Thursday, April 18, 2013

Book Review - War Brothers

War Brothers: The Graphic NovelWar Brothers: The Graphic Novel by Sharon E. McKay

My rating: 4 of 5 stars

War Brothers is the kind of graphic novel that makes me want to go out and grab the original. I need to know if that book rips at the emotions the way this one did. The book takes us into history and politics and everyday life in Uganda, Africa. In so doing, it shows that life, and human nature, are the same all around the world. Especially the bonds of friendship.

Jacob just wants to be a kid. He excels in mathematics (he and his friends can do calculations in his head that I have trouble with on a calculator). He has a scholarship to attend a special school, one designed to train future leaders. He and his friend Tony arrive filled with hopes for the future. But the local warlord needs recruits, and kids make good cannon fodder. Not even the special guards hired by the parents stop The LRA (Lord's Resistance Army) soldiers from raiding the school and abducting students. From then on, Jacob’s main job becomes survival as he waits for his father to rescue him. Meanwhile, the soldiers begin the process of turning the boys into killers.

The book pulls few punches. Readers’ hearts pound as a frightened boy is told to choose between short-sleeves or long: being amputated at the wrist, or above the elbow. We watch female captives, one maimed for trying to escape, others forced to be the “wives” of soldiers and bear babies while they themselves are still children. The boys are told that if they even speak to one of the girls they will be beaten…and the girl will be killed. The graphics are excellent and enhance the story. We see and feel the shock and fear, the grief as friends die or agree to become killers in exchange for food and shelter. We feel the fatigue and the jungle heat. Watch as adults turn children into brutes.
“The commanders can tell which boys can be broken like glass. Shattered glass cannot be put back together. When the good boys become LRA they become especially mean, especially dangerous.”
Jacob witnesses atrocities committed in the name of God; watches his friend Tony, the boy who once wanted to become a priest, become a gun-toting convert after being forced to kill another child. He believes his father will rescue him, rejects the religious zeal of his captors and does everything he can to keep a frail boy alive during weeks spent trekking through the African jungle. Jacob’s hopes sink when he learns the government refuses to make a deal to get the schoolboys back. If he is going to survive, he has to make that happen, even if it means agreeing to join the soldiers on a raid. The rules are simple: only those who fight and kill get food. Jacob is handed a panga (machete) and told to kill the enemy. An enemy who turns out to be a mother struggling to protect her screaming child.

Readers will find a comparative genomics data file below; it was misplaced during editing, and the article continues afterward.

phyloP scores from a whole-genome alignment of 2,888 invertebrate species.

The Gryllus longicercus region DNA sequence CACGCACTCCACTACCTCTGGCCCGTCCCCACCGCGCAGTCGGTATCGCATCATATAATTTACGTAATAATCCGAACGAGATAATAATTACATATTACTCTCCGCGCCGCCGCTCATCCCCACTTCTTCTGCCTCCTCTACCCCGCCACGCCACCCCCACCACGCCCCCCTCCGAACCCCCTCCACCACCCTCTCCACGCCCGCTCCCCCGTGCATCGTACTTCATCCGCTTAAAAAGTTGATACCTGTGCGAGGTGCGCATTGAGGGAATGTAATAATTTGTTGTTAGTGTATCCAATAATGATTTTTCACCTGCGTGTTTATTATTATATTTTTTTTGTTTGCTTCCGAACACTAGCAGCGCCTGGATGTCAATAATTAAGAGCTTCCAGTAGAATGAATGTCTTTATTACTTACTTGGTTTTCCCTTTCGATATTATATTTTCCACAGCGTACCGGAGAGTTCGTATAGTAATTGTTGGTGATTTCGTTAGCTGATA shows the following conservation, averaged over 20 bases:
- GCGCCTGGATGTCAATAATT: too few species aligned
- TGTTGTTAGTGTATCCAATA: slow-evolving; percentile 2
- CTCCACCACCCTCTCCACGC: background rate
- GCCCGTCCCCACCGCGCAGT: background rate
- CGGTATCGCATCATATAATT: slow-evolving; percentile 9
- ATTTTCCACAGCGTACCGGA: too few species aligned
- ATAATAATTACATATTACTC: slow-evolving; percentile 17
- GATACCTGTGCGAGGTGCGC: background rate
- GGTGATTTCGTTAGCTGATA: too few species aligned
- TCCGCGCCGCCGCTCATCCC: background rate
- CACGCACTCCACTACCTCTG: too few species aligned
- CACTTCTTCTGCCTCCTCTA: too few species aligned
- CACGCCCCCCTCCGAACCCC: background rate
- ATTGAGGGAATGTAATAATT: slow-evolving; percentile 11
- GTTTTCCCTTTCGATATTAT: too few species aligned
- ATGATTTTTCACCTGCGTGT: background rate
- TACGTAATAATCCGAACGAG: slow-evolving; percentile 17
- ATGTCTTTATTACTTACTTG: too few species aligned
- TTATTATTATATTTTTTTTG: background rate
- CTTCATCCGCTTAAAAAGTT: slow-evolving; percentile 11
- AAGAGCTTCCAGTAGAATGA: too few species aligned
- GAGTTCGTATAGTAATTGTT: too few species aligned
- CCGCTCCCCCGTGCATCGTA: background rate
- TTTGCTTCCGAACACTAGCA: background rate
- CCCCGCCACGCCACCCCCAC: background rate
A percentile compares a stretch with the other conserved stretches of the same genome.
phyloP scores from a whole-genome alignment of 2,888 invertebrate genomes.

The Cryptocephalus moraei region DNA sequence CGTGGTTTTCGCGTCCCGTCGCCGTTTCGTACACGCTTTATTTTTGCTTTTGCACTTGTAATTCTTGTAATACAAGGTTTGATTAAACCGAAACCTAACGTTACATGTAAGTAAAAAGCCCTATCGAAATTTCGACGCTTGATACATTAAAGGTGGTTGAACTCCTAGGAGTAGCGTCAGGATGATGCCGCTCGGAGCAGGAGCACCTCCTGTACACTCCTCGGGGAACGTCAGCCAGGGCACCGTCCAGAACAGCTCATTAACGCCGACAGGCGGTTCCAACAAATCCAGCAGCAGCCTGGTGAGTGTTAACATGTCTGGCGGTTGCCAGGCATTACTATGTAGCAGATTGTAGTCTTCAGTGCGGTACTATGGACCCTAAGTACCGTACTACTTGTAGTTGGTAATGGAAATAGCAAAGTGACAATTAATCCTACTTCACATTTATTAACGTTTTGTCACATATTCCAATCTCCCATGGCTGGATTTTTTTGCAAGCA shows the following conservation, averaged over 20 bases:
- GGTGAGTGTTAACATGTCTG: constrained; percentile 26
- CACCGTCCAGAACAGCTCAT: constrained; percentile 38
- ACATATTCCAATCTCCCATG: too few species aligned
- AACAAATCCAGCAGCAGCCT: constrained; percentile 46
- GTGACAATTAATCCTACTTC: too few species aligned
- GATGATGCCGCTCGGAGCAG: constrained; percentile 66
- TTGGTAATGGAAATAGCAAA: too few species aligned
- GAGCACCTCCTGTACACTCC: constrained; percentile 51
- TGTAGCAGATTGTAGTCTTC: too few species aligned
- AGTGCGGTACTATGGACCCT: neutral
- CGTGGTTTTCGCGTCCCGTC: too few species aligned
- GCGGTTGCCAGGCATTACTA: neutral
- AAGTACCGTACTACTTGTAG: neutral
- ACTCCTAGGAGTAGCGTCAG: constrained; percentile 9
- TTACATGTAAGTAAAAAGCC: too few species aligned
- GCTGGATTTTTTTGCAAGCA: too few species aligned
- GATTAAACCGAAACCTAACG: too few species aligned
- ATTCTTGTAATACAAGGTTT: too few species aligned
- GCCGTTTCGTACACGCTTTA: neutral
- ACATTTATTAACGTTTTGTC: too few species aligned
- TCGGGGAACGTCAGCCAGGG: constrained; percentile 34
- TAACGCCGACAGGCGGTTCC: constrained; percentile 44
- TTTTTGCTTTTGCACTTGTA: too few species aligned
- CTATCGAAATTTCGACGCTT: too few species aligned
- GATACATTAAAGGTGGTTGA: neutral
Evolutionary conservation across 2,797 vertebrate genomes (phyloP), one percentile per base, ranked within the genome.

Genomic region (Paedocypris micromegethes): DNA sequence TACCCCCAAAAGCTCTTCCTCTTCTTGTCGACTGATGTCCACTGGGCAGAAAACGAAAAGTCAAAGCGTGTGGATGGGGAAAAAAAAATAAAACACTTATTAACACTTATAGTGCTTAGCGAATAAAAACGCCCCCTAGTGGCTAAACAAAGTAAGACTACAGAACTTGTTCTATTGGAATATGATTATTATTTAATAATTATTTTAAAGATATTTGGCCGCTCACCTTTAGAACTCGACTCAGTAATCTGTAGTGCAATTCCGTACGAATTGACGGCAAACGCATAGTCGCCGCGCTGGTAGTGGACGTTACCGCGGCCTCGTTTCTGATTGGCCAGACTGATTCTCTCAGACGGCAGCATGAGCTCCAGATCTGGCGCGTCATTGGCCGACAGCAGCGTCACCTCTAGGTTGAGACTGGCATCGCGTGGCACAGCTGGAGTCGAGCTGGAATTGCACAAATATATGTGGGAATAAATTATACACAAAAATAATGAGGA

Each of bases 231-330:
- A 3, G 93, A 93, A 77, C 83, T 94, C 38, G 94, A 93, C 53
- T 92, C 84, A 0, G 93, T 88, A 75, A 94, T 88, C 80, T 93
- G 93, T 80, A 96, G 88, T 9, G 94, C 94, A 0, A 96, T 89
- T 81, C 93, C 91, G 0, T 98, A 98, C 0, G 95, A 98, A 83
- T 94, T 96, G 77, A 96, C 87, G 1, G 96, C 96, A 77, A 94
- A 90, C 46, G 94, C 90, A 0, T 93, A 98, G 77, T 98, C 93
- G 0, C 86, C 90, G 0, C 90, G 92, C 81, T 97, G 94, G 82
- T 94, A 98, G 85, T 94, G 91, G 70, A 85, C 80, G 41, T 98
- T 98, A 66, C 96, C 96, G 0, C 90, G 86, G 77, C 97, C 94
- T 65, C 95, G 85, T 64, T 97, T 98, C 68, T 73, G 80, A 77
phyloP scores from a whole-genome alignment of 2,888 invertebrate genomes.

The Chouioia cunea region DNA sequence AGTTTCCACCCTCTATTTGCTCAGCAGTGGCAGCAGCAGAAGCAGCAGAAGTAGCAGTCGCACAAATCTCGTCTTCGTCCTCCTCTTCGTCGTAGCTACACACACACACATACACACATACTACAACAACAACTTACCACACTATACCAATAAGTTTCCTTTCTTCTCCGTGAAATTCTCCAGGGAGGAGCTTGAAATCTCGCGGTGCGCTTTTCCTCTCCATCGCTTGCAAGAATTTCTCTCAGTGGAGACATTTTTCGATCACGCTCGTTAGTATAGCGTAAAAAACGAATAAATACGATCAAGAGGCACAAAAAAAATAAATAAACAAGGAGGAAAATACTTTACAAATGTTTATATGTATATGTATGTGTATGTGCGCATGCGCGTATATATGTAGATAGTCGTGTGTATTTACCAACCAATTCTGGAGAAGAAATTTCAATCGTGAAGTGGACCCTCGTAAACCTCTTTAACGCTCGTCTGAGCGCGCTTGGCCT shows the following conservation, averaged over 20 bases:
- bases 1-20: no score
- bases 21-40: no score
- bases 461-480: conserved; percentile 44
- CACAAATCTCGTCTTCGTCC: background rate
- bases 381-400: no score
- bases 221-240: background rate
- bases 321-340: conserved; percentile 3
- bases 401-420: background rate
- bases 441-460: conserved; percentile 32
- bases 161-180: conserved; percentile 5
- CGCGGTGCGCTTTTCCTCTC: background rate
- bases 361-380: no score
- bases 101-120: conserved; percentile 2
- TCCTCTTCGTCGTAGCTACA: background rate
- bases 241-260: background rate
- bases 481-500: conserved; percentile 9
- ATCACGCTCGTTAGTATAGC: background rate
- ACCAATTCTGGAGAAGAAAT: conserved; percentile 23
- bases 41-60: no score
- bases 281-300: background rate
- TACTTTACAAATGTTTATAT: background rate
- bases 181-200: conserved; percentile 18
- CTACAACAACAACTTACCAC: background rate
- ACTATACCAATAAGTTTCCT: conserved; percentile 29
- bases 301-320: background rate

Five boys, including Jacob and Tony, and one girl manage to escape. When they return from the jungle they are looked on with fear. Some parents refuse to take their children back.
“People watched us. They thought we were killers with a thirst to kill again.”
When a boy who has been handed a weapon and taught to take life turns around and saves a life, does he earn absolution? Can he be trusted or forgiven? Even by himself? The book asks the questions. It does not hand out easy answers.

This book is justifiably labeled 9th grade and up. The brutality begins on the opening panels. We see children armed with guns and machetes attacking a mother trying to defend her own child. It makes an effective hook, I had to keep reading when I turned a page and the book went into the past, to scenes of tranquility in Uganda before the boys became pawns in a war. This makes an ideal “gateway book” for High School youth who might be considered reluctant readers. By that I mean the book has a sound hook for older high school students. I admit to reading frantically to see what would happen next. I visualize many reluctant readers doing the same.

War Brothers does a good job of depicting the universality of family life, friendship, the dreams of the young, and how those dreams can be ripped apart by the irrationality of war. Teachers, parents and librarians can use this story to evoke discussions of combat situations in the present and the past, street wars, and other areas relevant to young readers’ lives and futures.

View all my reviews

1 comment:

Anonymous said...

What's up i am kavin, its my first occasion to commenting anywhere, when i read this article i thought i could also make comment due to this brilliant article.

My weblog ... summer internship